June 3rd, 2004Colon cancer is the second-leading cancer killer in America. Most Iowans have a one in eight chance of developing this type of cancer. It’s estimated that nearly 2,000 Iowans will develop colon cancer this year. The good news is that a simple test can detect the cancer in its earliest and most treatable stages.
On Friday, July 9 and Saturday, July 10, the American Cancer Society’s Colorectal Task Force and Great River Medical Center will provide free fecal occult blood test kits to area residents. The test is a simple method of detecting occult (hidden) blood in the stool—an early sign of colorectal cancer—before it is visible to the naked eye.
The home test requires people to collect samples from three bowel movements, smear them on a slide and take them to a designated drop-off site for testing. The tests are for both men and women age 50 and older.
Those interested in participating in the screening may pick up a test kit at the following times and locations:
Friday, July 9
• 7 a.m. to 7 p.m., Great River Medical Center, Spruce Room, 1221 S. Gear Ave., West Burlington
• 7 a.m. to 7 p.m., Mercy Plaza lobby, 1225 S. Gear Ave., West Burlington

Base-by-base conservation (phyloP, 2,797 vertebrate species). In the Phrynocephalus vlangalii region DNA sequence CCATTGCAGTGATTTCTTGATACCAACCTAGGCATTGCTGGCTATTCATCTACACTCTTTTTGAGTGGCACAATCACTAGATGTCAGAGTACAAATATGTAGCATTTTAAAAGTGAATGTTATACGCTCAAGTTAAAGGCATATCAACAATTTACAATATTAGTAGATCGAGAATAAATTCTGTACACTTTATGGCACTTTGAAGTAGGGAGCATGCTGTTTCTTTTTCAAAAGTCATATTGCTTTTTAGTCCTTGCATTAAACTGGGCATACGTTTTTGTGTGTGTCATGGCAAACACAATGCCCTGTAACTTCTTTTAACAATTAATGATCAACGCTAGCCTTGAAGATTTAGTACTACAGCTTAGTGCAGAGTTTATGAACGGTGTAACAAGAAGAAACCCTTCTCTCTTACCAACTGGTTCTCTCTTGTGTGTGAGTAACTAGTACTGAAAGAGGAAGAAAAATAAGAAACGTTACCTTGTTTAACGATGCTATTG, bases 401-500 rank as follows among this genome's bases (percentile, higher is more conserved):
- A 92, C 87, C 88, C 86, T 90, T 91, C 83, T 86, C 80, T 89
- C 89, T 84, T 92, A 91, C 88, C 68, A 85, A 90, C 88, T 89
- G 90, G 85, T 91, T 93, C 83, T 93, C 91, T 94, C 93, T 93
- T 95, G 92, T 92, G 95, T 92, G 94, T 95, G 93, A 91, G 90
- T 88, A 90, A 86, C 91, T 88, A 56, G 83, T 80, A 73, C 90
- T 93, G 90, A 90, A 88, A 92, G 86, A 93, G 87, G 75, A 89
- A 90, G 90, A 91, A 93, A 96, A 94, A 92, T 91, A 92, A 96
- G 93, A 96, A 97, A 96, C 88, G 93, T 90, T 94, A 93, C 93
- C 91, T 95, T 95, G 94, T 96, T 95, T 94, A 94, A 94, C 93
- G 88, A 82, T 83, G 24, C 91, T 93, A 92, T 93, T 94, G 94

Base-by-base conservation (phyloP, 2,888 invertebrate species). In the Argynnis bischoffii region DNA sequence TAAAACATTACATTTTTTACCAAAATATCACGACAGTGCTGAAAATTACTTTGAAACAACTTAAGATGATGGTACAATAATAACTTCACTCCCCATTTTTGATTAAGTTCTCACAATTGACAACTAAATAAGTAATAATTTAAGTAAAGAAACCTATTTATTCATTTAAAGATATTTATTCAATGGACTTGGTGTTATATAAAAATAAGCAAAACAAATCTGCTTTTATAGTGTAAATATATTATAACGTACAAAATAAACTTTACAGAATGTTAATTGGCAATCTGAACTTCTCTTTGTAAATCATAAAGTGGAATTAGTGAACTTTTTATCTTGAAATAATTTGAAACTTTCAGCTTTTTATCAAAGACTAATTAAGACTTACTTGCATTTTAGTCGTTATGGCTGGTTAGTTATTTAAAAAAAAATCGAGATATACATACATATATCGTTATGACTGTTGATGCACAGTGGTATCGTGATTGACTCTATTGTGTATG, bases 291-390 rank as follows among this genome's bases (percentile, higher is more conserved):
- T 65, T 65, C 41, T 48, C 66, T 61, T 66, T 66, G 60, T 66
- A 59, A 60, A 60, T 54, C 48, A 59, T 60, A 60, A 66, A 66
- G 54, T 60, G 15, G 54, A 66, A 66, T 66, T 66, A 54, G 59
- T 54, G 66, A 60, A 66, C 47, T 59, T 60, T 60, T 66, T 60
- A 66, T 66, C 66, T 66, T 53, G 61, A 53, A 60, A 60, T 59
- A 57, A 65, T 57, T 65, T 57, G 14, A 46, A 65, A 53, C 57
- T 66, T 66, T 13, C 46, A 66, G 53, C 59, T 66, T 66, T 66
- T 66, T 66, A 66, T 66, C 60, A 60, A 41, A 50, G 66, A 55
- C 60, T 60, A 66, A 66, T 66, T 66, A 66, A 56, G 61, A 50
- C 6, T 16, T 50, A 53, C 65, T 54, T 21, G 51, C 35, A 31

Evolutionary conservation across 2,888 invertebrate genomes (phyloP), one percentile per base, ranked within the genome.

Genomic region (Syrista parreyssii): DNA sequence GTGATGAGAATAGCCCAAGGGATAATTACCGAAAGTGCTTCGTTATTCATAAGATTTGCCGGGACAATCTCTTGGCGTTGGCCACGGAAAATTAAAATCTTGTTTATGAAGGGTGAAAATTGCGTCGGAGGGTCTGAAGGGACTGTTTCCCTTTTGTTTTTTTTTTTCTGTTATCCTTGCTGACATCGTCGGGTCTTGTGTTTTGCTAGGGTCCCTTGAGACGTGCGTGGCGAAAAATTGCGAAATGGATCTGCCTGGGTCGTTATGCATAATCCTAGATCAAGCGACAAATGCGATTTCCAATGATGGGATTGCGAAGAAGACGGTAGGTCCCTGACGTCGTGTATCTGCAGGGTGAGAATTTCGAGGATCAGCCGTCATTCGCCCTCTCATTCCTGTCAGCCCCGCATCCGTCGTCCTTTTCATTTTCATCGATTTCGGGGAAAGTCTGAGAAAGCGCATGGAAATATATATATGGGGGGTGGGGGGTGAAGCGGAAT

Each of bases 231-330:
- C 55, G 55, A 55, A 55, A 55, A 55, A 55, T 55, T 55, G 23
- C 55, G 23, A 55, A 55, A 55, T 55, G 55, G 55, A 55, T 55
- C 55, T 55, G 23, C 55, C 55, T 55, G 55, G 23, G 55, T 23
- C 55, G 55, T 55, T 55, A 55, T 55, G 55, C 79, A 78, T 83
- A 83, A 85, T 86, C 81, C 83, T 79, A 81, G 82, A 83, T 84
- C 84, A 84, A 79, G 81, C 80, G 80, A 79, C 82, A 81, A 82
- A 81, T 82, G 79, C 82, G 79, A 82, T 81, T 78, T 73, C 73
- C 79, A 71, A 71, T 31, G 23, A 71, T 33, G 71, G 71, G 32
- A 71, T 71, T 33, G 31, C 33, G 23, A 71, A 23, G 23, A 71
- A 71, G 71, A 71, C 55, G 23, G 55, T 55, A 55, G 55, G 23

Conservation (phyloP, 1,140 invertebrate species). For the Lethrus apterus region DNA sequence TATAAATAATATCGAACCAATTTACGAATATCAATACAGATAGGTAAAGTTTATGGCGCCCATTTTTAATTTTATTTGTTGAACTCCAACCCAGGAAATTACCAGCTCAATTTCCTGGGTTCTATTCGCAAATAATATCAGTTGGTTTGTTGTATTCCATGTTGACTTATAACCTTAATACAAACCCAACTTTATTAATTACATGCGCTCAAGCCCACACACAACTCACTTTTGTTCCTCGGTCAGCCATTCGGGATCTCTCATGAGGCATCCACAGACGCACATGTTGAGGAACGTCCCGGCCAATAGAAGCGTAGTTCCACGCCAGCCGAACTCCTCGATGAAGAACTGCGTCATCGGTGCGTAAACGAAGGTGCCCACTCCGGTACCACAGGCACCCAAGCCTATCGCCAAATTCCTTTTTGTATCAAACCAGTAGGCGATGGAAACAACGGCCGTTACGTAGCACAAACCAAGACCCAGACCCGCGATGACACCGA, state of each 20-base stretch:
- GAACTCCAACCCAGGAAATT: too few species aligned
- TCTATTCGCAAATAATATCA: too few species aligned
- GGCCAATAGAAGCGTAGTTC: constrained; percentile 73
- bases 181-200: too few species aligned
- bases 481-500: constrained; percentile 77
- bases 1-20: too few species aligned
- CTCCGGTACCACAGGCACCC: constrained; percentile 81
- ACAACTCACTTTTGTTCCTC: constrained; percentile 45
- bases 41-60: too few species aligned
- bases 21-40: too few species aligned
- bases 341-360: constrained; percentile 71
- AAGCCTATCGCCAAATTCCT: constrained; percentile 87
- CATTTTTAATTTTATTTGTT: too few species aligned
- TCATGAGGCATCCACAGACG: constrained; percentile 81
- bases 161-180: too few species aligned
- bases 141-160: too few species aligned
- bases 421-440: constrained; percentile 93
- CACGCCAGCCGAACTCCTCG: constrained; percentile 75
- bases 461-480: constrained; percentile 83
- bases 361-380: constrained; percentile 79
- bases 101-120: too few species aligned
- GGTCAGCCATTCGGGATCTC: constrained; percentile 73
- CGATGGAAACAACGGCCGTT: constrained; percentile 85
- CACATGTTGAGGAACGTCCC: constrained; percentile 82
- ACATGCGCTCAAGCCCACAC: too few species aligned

• 8 a.m. to 4 p.m., Community Health Center, 801 N. Third St., Burlington
• 8 a.m. to 4 p.m., Mediapolis Clinic, 401 N. Orchard, Mediapolis
• 8 a.m. to 4 p.m., Morning Sun Clinic, 19 N.W. First St., Morning Sun
• 8 a.m. to 4 p.m., Planned Parenthood, 620 N. Eighth St., Burlington
• 8 a.m. to 4 p.m., Public Health Department, 522 N. Third St., Burlington
• 8 a.m. to 4 p.m., Wapello Clinic, 406 Mechanic, Wapello
• 8 a.m. to 4 p.m., West Point Clinic, 205 Seventh St., West Point
Saturday, July 10
• 8 a.m. to 4 p.m., Great River Medical Center, Oak Room, 1221 S. Gear Ave., West Burlington
• 8 a.m. to 4 p.m., Mercy Plaza lobby, 1225 S. Gear Ave., West Burlington
Because the test is not specific for colon cancer, positive results will require further testing. Participants with positive test results will be contacted directly regarding follow up with a physician.
If you have any questions regarding the colorectal cancer screenings, please call the local American Cancer Society office at (319) 752-4008, ext. 103.
American Cancer Society’s guidelines for early detection of colon cancer:
The American Cancer Society recommends that men and women follow one of these testing options beginning at age 50:
• Colonoscopy every 10 years
• Double-contrast barium enema every five years
• Flexible sigmoidoscopy every five years
• Yearly fecal occult blood test
• Yearly fecal occult blood test and flexible sigmoidoscopy every five years (preferred over either option alone)
Colon cancer risk factors:
People should begin colon cancer testing earlier and/or undergo testing more often if they have any of these colon cancer risk factors:
• Certain genetic factors (familial adenomatous polyposis, Gardner’s syndrome, hereditary non-polyposis colorectal cancer)
• Personal history of inflammatory bowel disease (ulcerative or Crohn’s colitis)
• Personal or family history of colon cancer
• Personal or family history of intestinal polyps